- Elias also examine etiquette manuals, e.g. long lists of rules about bathroom issues, manners at the dinner table, and so on –p69ff – issues we expect 3-year-olds to understand today; but these were written for adults!
- They were all about: control your appetites; delay gratification; consider the sensibilities of others; don’t act like a peasant; distance yourself from your animal nature. (p71t)
- They were about shame—not hygiene, which wasn’t then understood in modern terms.
- There are remnants of these changes in the language; there were rules about using knives, not displaying them too casually; even taboos about their use—including a rule about pushing food around. Aha! P72.5
- So Elias’ theory is that, over a span of centuries from the 11th to the 18th, a culture of honor gave way to a culture of dignity; people became socialized at younger ages. Two trends: self-control; and empathy.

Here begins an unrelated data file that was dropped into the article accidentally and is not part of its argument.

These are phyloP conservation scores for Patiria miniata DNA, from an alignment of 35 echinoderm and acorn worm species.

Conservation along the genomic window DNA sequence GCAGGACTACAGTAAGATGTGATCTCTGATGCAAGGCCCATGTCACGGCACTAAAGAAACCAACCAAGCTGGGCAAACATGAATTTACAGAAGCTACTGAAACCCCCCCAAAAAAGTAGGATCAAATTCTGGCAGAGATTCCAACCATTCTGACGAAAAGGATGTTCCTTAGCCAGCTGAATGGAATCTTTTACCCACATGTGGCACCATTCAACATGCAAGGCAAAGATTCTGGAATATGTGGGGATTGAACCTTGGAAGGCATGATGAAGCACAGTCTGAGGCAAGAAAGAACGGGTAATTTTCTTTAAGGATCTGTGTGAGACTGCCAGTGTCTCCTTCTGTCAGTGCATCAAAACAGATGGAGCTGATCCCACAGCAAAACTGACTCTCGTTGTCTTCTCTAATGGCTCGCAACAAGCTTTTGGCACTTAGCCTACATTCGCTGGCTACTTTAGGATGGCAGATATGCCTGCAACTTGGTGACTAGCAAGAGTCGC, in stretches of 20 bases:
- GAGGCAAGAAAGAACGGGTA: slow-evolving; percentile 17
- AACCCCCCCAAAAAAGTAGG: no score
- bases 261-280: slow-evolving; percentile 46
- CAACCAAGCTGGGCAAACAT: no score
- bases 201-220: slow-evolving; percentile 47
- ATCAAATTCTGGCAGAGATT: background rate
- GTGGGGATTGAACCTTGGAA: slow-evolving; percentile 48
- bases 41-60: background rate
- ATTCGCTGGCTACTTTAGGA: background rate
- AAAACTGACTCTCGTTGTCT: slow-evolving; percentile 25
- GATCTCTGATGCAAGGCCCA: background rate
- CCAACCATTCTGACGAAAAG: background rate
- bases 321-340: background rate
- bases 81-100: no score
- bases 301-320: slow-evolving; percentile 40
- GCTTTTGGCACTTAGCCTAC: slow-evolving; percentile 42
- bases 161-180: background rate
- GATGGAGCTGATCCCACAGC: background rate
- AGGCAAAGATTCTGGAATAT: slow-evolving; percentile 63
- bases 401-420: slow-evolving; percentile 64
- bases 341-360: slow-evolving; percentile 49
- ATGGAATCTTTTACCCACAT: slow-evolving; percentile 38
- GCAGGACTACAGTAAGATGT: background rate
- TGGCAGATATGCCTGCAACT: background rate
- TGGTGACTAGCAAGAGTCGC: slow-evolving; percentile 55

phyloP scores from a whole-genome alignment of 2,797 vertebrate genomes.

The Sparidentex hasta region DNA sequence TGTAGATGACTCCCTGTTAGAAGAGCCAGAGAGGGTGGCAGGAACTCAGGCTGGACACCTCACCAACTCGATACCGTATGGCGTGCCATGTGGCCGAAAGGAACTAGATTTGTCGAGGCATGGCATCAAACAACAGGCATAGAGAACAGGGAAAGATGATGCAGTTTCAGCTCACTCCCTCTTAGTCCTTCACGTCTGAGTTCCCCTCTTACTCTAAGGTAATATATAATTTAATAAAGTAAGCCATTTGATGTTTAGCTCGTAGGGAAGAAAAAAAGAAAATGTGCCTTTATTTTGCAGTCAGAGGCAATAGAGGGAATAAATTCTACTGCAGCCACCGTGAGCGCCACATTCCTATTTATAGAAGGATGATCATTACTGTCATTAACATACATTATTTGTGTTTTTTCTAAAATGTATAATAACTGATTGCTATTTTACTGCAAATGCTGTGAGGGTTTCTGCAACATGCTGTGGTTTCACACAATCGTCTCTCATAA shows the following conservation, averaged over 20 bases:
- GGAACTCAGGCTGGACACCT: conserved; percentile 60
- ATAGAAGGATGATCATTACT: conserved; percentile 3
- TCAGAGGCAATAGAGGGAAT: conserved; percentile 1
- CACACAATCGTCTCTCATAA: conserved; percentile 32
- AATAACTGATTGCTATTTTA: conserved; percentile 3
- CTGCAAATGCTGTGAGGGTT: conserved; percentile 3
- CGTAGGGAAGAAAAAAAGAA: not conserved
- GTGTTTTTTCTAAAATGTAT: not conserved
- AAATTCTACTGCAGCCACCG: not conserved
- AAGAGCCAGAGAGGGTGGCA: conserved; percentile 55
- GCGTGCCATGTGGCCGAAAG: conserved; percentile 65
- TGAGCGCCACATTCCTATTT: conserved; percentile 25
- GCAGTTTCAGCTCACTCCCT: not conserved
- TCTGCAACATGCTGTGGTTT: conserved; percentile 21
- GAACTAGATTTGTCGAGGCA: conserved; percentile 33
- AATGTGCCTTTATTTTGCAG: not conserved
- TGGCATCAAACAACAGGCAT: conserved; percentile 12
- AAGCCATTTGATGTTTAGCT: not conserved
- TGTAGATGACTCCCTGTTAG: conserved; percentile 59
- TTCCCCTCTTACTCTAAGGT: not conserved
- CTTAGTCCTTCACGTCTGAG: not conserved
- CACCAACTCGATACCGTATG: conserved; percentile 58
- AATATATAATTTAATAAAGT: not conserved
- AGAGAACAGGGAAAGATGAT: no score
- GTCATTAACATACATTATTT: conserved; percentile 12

- Critics of Elias note that all societies have ‘standards of propriety’… and Elias conceded that there “is no zero point”, i.e. there was no baseline with no standards at all.
- Elias proposed two ‘triggers’ for this change. First, the consolidation of a genuine ‘Leviathan’, i.e. centralized monarchies after centuries of feudal baronies and fiefs. Monarchs discouraged fighting among the knights, because they caused losses. Homicide became a state matter. Fealty to monarchies entailed courtly manners; courtesy. Thus those etiquette guides. And the military revolution, with the invention of gunpower, and the necessity of state to support expensive technologies.
- Second, economic revolution, hobbled by Christian resistance to commerce, that money was evil etc., p75b. Thus the Jews become the moneylenders! And business developed positive-sum games; the trading of surpluses; keying off evolutionary psychological insights about sympathy, trust, gratitude, guilt, anger, p76m.